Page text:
With the possible exception of the egregious Geraldo Rivera, I cannot think of another television interviewer who has stirred emotions quite the way Mike Wallace did. I knew him slightly, sat for an interview that was never broadcast, and witnessed his strengths and weaknesses.
Heavenly praise and hellish condemnation always flowed in his wake, and his death at 93 on April 7 prompted a renewed flood of reaction. The admiration is over the top. Much of the hatred is unprintable.
Although retired since 2006, his death has prompted a divided public to give him one last word, pro and con.
The takedown artists let him have it:
“Good riddance to his ilk — the dinosaurs are dying off,” shouted one blogger.
A master of “cheesy ambush interviews,” wrote another.
One amateur observer thanked another for “reminding me for all the reasons I despised him.”
“Repulsive, narcissistic, condescending,” said another.
And praise from such barometers as the New York Times was loaded in the opposite direction. He was a “paragon of television journalism” who could be “riveting” to watch.
He had a “glorious career” of “great interviewing moments,” said the Washington Post.
In fact, many journalists mistrusted him for failing to pay to his dues. He never worked on a weekly or daily in the smalltime world of reporting. He never did time in Los Gatos, California, like I did, learning how to keep yourself out of a story or the basics of objectivity. He came from the very unjournalistic world of quiz shows — hardly the classic route.
He jumped the queue much the way Anderson Cooper has at CNN, “making it up as I go along,” as Cooper once put it. Real journalists are resentful, and not just about the salaries.
Like Cooper’s record, Wallace’s is a mix of good and bad, magnified by the power of television. Wallace won 21 Emmys and was the lead interviewer on 60 Minutes for 40 years. Cooper has a long way to go, but will probably end up an icon of sorts, too, if he can stay out of trouble.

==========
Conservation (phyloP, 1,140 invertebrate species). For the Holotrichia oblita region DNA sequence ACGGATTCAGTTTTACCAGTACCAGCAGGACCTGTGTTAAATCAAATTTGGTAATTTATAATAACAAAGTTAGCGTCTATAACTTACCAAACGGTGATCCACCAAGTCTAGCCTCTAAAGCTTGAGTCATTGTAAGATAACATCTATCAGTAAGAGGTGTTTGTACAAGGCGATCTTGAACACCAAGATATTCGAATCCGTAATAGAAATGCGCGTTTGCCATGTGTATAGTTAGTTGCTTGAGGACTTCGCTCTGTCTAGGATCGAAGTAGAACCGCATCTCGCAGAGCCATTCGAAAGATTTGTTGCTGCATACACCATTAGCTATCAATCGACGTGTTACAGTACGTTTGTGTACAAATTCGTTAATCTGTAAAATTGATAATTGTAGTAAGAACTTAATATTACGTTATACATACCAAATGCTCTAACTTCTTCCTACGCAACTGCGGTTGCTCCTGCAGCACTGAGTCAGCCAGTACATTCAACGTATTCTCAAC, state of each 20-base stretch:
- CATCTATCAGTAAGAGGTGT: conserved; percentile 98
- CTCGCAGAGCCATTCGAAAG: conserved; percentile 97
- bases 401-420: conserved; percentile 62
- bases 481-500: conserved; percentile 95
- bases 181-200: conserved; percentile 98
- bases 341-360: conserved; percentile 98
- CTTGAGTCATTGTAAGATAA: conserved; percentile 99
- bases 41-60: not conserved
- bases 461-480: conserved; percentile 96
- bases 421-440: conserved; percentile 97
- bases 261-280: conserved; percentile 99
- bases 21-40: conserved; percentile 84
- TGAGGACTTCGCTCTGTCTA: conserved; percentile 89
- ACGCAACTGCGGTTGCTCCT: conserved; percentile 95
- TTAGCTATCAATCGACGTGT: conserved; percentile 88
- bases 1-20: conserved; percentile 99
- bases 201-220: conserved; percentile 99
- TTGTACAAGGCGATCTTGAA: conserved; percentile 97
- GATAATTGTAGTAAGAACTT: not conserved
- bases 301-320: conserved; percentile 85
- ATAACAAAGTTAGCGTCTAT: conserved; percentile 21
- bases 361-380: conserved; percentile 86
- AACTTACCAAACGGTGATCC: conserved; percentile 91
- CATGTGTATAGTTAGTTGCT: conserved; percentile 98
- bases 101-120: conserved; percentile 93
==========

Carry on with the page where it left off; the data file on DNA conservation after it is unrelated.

Perhaps Wallace’s shortcut to fame at CBS News accounts for his many lapses. How could a real journalist schmooze with the “Queen of Mean,” Leona Helmsley? How could he pull his punches in the Brown & Williamson investigation of spiked nicotine? How could he use his weapons on an icon such as Oscar Hammerstein and nail him for “excessive sentimentality”? How could he produce such a limp interview with Iranian President Mahmoud Ahmadinejad?
And how could he fault beleaguered Soviet Jews in the 1970s for “breaking the law” in Russia?
I was in Moscow at the height of the Jewish protest when he breezed through looking for the truth, as he often put it. He spent a half hour with me digging into KGB harassment. I had reported on the issue for the Associated Press and as a result my Volkswagen had been vandalized. A stone wrapped in a Soviet newspaper ended up in my front seat, including a hand-written note, “The worst is yet to come, you reptile.” It was an unsettling time for all the foreign press but none of this made it on the air.
I didn’t begrudge him. Television is a crowded medium.
And so few years later, sitting in my 37th floor office at McGraw-Hill World News in New York, I sent Wallace a note about a story I felt would be a natural for him. The limo of the mayor of Miami had vanished without a trace. It turned up a few months later in the possession of a Haitian government official. I immediately saw this as a perfect Mike Wallace vehicle — Mike sticking his mike in the black face of a sweating Tonton Macoute demanding an explanation for obvious car theft.
To my surprise, Wallace telephoned me at my office to discuss this suggestion. His normally super-confident voice seemed tinged with embarrassment. He explained that this would indeed make a great 60 Minutes story but it couldn’t be done. Wallace confessed that he had a personal seaside property in Haiti and did not wish to jeopardize his friendship with authorities — or risk violence — by rubbing their noses in a case of petty theft.
The conversation was cordial, although he might have worried that his prevarication could end up as an unfriendly story somewhere. He carried on with an offer. He was in the market for good business and economic stories, he said, and would welcome my input. I was vain enough to imagine that this could lead to a spot on the 60 Minutes among the worker-bees. I sent him five or six good ideas over the next few weeks. He never responded.
In his position, I probably wouldn’t have, either.
Mike Wallace accomplished great things as a trend-setter in television interviewing but he also made more than his share of compromises. His legacy will forever be tainted by his lapses in journalistic ethics. Given the choice, I wonder if he would do his time in small-town journalism. Probably not.